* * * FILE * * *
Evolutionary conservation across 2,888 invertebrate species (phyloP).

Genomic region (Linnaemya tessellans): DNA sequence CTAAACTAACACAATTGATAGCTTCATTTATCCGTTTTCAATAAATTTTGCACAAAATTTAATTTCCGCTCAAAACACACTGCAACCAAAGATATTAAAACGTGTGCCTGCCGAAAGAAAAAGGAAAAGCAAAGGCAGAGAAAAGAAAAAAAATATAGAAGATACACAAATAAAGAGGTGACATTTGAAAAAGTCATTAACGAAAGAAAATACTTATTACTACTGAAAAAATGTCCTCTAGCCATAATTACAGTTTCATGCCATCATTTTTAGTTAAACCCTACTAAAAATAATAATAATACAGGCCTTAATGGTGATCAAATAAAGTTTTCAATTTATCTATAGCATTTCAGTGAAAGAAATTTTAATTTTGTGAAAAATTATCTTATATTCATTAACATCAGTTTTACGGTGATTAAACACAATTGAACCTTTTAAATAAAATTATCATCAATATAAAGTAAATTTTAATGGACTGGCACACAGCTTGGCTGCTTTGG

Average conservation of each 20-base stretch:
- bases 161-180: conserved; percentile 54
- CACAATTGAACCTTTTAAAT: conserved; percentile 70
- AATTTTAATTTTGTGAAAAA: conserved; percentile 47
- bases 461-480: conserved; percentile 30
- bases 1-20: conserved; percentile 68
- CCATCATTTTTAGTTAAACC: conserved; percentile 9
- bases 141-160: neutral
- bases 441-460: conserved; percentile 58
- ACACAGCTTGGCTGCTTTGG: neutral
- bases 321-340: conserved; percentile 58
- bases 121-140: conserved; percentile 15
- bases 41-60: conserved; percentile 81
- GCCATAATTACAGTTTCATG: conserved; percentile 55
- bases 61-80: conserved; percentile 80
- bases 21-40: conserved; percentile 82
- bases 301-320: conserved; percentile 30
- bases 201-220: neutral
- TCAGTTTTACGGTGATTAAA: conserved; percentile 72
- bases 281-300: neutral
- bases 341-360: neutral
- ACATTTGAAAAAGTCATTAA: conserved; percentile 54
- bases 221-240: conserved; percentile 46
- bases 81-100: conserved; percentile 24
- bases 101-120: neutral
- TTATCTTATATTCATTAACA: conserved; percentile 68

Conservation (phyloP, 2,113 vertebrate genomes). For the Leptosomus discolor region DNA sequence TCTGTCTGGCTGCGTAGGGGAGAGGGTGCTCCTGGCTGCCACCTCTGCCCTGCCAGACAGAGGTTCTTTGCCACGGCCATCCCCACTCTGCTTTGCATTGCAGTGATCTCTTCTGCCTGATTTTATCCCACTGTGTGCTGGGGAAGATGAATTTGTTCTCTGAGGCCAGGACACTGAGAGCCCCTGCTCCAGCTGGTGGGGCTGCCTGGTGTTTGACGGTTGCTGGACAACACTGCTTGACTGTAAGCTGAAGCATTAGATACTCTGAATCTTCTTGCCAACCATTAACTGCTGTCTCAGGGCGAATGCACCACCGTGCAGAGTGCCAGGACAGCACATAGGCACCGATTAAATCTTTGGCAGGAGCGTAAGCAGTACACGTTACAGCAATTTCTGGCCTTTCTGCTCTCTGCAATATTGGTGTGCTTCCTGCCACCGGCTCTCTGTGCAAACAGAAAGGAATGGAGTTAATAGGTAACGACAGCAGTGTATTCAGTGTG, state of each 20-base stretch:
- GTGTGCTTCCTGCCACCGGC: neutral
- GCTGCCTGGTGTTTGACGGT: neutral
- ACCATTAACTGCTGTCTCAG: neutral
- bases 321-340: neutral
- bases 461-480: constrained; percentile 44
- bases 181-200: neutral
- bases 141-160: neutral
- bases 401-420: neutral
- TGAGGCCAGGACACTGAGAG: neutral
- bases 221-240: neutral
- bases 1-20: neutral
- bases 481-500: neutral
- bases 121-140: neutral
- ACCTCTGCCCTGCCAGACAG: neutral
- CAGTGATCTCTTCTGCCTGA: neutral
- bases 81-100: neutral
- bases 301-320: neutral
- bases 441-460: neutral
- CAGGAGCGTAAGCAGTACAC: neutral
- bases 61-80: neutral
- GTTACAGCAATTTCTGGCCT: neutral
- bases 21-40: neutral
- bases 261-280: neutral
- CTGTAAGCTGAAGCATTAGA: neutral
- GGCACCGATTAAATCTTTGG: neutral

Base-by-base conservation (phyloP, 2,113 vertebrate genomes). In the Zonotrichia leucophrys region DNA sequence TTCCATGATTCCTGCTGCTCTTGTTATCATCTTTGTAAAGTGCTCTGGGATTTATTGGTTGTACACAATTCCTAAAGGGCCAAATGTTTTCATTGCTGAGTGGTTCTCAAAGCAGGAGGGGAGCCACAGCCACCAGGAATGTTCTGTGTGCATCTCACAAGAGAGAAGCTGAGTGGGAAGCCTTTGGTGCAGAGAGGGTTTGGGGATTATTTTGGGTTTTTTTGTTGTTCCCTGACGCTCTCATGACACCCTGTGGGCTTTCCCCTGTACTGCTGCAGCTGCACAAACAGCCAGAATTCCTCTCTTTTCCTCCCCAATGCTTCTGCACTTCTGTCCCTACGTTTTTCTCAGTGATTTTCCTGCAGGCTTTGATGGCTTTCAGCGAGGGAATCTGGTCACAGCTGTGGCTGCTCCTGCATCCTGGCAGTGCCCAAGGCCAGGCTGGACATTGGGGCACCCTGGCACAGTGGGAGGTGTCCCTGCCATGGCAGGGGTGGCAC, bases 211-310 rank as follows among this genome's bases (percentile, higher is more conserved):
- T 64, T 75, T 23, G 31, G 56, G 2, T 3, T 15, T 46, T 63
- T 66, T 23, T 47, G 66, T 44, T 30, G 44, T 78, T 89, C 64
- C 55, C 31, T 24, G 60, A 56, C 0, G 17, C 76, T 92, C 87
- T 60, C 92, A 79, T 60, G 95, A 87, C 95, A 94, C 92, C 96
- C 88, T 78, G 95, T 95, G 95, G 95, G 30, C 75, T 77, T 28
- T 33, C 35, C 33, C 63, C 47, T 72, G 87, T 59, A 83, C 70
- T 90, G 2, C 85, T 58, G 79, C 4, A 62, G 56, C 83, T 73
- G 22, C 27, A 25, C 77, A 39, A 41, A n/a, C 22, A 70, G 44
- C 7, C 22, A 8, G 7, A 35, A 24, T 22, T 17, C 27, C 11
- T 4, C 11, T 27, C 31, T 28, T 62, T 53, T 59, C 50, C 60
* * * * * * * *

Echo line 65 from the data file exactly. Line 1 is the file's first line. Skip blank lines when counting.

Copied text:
- T 4, C 11, T 27, C 31, T 28, T 62, T 53, T 59, C 50, C 60